The majority puts heavy reliance on dicta in Pennhurst declaring that states participating in federal grant-in-aid programs must be given adequate notice of the obligations they assume by signing up. Finding that Sec. 1437p establishes "conditions precedent" rather than "independent duties," ante, at 659, the majority concludes that the statute is insufficiently specific to put states on notice of any obligations they may owe to public housing tenants. Significantly, Wright contains no mention of this supposed notice requirement. The reason is that there is no such requirement when the statute at issue uses mandatory, rather than merely precatory, language. See School Bd. of Nassau Cty. v. Arline, --- U.S. ----, 107 S. Ct. 1123, 1130 n. 15, 94 L. Ed. 2d 307 (1987) (distinguishing Pennhurst on similar grounds). Unlike the statute in Pennhurst which stated mere congressional "findings," the statute in Wright sets forth specific obligations. In such circumstances, there is no risk that a state could be lulled into believing that it is getting something for nothing. Cf. Pennhurst, 451 U.S. at 25, 101 S. Ct. at 1544.
Like the Wright statute and unlike the Pennhurst statute, Sec. 1437p speaks in mandatory terms. Its directive cannot be interpreted as being merely advisory or precatory. As in Wright, " [t]he intent to benefit tenants is undeniable." 107 S. Ct. at 774. By virtue of the statute and the applicable regulations, the District and its PHA were on notice that their acceptance of federal funds would limit their authority to abandon Fort Dupont and cause its destruction without prior HUD approval. Nothing in the statute, the legislative history or the applicable regulations would warrant a PHA in believing it could take all the steps in a demolition plan such as withholding maintenance, evicting all the tenants, permitting the units to become uninhabitable, and allowing vandalism, without HUD approval, so long as no physical demolition took place.
Rather than searching for indicia of "notice," the Wright Court asked whether Sec. 1437a conferred benefits that were "beyond the competence of the judiciary to enforce." 107 S. Ct. at 775. To determine enforceability, the Court examined the implications of the statutory language and HUD's implementing regulations. The Court concluded that the benefits conferred by Sec. 1437a as supplemented by the regulations were "sufficiently specific and definite to qualify as enforceable rights under Pennhurst and Sec. 1983." Id.
The Wright Court's analysis is fully applicable to this case. Section 1437p speaks in terms of restricting the Secretary's discretion, but it obviously does more than that. At a minimum Sec. 1437p also requires PHAs to comply with the obsolescence, tenant consultation, and relocation provisions of the Act before engaging in demolition. Any other interpretation would mean that as long as a PHA did not make the mistake of asking HUD for its approval in advance, it could do whatever it pleased, including displacing tenants pursuant to a demolition plan without providing for appropriate relocation. That would be an outlandish interpretation of the Act. It would create a loophole in the statutory scheme that would effectively repeal it.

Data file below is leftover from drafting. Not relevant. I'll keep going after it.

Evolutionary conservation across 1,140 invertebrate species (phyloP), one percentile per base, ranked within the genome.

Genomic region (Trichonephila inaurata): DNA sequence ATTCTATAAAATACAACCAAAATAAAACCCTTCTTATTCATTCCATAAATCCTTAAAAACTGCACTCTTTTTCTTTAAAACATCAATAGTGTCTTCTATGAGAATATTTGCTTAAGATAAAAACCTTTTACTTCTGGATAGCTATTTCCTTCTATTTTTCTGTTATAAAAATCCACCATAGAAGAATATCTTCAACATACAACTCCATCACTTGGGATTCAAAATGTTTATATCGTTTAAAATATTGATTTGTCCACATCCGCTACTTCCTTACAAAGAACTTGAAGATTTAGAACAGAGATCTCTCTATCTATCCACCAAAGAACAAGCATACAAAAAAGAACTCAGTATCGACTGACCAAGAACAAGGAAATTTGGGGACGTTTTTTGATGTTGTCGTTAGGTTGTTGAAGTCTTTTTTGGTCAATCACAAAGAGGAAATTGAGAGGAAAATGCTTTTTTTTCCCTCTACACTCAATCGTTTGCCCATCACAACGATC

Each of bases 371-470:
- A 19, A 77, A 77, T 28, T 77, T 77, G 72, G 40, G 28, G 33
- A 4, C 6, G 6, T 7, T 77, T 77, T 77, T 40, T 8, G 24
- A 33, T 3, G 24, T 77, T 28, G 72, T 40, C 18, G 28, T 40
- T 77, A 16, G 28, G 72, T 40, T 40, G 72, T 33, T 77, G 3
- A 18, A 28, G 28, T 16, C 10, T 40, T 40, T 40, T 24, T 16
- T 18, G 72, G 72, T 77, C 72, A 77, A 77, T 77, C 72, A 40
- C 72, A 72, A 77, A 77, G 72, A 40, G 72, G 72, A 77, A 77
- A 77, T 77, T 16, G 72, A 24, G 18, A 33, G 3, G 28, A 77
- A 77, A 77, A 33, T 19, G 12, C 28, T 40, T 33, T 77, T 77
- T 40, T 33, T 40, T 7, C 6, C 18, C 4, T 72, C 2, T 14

While the statute itself plainly contemplates that PHAs will obtain prior HUD approval, the implementing regulations make the requirement explicit. In particular, 24 C.F.R. Sec. 970.8, provides that "Written approval by HUD shall be required before the PHA may undertake any transaction involving demolition or disposition." Another section, 24 C.F.R. Sec. 970.5(a), states that "Tenants who are to be displaced as a result of demolition ... shall be replaced to other decent, safe, sanitary and affordable housing." To dismiss these provisions as "basically track [ing] the statutory terms," as does the majority, ante, at 661 n. 13, is to concede that the statute does what the regulation does; that is, it imposes an affirmative duty on PHAs not to abandon public housing projects unless (1) they are obsolete, (2) the PHA has consulted with tenants, (3) the PHA has made appropriate arrangements for tenants' relocation, and (4) HUD has given its approval. Correspondingly, the statute creates in tenants a right to keep their public housing tenancies so long as the PHA has failed to comply with these statutory prerequisites. Since that right is specific, definite, and unambiguous, it is fully amenable to judicial enforcement. Wright, 107 S. Ct. at 775.
Judge Williams is not bothered by an interpretation of the Act that would impose conditions on HUD's demolition approval authority while permitting PHAs to avoid the conditions by not asking for HUD approval. According to Judge Williams, Congress must have "intended that HUD would secure a promise from the PHAs not to demolish" without prior HUD approval. Ante, at 664 (Williams, J., concurring). With all due respect, this bit of congressional mind-reading is not supported by anything in the statute, the legislative history, or the regulations. Nor does HUD's standard form Annual Contributions Contract ("ACC"), used in thousands of HUD agreements with PHAs, contain such a provision. The ACC provision Judge Williams relies on--requiring PHAs to abide by all HUD regulations--adds nothing to his analysis, since the regulations are every bit as effective with or without the contractual provision.